Home is where the office is

ARE you thinking of setting up your own home business? After running one for over six years, I have found the following tips most useful.

Support from family

Your partner can offer financial support when you are starting out. Cash flow will be tight in the first few months, so it helps if there is someone helping you to pay the bills. If you are alone, you may need to save up to one year’s worth of living expenses to tide you over in the initial stages.

Some people may argue that this amount is too much. However, the more money you have to fall back on, the less stressed you will be about your business bringing in income quickly. And you will be able to focus on setting up your business properly. You will put the right processes in place and not be tempted to take short cuts to save money.

Proper working area

It would be great if you can allocate an entire room for your home office. Otherwise, try to partition a section of a room to do your work. It is important to establish a separate “work area” from the general living area.

This will ensure that there will be fewer distractions and you will be able to focus on your work better. If you have young children, it is important to explain to them that this work area is off-limits while you work.


This is the most difficult part of running a home business. The television, the refrigerator and the coffee-making machine are easy distractions. There are no bosses to tell you how long your lunch or tea break should be.

As you head for the kitchen, you may see dirty dishes in the sink and laundry to wash. The temptation to take many breaks or to get the housework done is great.

Therefore, you need to be disciplined. This is best achieved by creating a daily routine and sticking to it. Just pretend that you are going to work. Plant yourself in your work area and stay there!

Watch cashflow

As with any business, cashflow will determine whether your business stays afloat or sinks. Although you do not need to pay any rental, you will still need money to pay your bills, grow your business and keep saving.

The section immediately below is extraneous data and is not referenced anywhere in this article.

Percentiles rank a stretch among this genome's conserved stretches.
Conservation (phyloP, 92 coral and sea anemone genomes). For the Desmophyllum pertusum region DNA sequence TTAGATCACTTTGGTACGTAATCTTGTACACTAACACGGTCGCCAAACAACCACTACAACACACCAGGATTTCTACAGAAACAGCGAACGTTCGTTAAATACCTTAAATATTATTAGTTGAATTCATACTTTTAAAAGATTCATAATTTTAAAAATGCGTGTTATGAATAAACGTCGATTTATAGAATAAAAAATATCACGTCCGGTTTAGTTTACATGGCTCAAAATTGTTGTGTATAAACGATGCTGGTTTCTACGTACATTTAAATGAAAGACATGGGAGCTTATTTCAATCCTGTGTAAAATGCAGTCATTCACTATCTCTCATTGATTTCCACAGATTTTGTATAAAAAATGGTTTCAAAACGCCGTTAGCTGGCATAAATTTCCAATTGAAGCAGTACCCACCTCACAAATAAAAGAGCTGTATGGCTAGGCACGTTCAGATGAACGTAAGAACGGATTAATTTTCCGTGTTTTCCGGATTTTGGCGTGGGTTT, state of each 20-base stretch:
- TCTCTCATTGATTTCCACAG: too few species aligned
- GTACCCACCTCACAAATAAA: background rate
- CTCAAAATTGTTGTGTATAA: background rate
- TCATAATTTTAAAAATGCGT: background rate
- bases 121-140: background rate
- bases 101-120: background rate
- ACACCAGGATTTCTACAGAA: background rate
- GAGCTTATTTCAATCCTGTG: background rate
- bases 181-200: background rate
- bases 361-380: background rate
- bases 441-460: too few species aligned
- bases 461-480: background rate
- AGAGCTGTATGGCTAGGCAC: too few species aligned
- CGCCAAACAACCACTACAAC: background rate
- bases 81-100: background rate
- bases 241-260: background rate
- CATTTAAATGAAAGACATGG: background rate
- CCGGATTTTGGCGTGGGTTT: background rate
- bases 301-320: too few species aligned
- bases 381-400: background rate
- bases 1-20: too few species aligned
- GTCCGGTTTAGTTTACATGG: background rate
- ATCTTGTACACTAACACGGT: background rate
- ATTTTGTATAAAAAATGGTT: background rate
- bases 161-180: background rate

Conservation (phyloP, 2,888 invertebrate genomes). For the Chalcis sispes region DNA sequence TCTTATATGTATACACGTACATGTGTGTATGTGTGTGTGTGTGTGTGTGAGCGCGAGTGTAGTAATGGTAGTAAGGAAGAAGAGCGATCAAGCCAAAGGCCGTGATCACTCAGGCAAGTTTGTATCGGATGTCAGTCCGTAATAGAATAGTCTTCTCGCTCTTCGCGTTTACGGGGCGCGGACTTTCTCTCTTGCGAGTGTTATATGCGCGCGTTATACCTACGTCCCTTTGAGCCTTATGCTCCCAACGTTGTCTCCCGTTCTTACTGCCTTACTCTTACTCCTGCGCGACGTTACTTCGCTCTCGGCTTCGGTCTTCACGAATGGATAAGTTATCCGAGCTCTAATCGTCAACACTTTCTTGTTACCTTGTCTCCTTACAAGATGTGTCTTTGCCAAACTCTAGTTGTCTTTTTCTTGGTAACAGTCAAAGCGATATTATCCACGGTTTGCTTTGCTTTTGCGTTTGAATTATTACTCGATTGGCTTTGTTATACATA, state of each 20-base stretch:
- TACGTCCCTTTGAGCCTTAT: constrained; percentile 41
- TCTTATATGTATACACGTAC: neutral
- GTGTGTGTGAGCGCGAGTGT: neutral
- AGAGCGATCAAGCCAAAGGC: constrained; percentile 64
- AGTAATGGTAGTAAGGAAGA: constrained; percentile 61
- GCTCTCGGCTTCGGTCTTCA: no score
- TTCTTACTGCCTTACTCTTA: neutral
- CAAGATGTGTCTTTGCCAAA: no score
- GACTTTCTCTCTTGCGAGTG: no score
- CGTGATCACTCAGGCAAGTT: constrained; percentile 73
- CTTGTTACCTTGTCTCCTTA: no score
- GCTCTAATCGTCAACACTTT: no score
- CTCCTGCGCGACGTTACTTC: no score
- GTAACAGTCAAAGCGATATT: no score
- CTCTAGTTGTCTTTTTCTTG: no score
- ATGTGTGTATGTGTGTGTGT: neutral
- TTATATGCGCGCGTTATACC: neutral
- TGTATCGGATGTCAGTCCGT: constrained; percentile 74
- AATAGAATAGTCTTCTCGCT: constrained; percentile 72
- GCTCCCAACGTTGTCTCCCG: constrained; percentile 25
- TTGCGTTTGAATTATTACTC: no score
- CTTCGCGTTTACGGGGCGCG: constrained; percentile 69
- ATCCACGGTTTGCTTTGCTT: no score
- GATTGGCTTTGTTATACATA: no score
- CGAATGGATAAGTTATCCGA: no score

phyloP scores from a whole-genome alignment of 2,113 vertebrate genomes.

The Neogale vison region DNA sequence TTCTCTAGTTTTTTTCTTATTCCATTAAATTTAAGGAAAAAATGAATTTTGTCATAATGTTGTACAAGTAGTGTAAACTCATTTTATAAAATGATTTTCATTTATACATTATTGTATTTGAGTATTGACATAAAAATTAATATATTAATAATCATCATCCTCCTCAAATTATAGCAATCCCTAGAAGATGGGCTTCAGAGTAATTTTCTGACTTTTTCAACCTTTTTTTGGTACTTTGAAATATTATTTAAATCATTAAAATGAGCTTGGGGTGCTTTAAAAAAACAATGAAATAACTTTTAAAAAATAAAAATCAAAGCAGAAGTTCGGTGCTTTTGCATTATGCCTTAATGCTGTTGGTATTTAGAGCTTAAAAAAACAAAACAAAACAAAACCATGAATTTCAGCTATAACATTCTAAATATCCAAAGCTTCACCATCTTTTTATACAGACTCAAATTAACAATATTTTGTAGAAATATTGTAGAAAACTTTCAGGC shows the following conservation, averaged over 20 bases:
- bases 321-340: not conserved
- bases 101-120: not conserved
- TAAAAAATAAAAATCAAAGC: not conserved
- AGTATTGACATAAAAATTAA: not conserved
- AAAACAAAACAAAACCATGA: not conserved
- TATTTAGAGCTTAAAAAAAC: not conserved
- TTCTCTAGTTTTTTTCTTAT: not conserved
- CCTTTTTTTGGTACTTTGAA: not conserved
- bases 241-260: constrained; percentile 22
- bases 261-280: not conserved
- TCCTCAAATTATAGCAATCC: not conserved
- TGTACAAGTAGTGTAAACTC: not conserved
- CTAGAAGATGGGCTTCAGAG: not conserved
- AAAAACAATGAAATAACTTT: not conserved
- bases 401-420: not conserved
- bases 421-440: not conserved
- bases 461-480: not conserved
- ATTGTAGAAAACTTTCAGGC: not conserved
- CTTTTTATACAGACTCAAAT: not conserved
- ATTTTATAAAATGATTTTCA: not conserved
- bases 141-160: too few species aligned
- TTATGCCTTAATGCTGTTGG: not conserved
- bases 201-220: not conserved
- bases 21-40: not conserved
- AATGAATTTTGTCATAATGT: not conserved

The most important thing about cash flow management is getting paid. Make sure you get paid, preferably upfront (in full or partially), for the services you are providing.

Be professional

When you are operating a home business, you will need to answer the question, “Why should someone use my services instead of those offered by traditional brick-and-mortar set-ups?”

Most home businesses attack a niche market as they lack the financial muscle to compete with the big guys. Therefore, a professional-looking website and business cards are all-important aspects of running a home business.

Be professional, too, when you meet clients. For example, if you choose to see clients at home, you can’t have little children running about and interrupting the meetings. Arrange for a caregiver to supervise them while you are with your clients.


All businesses must invest in marketing in order to attract customers. In fact, you should be spending most of your time marketing during the initial phase of your business.

For a home-based business, the initial investment would most likely be word-of-mouth or publicity in free or low-cost advertising websites.

You should enlist the help of almost everyone you know to spread the word about the services you are providing. You can also use social networking sites like Facebook, which have the potential to reach out to many people.

A final word of advice: Do not be lured by “get-rich-quick” schemes or short cuts to success. You must be willing to work hard to succeed. - Source: ST/ANN

Article by Vivian Yew, the founder of ViVE Creation. She conducts beading workshops and manages an online beading supplies business.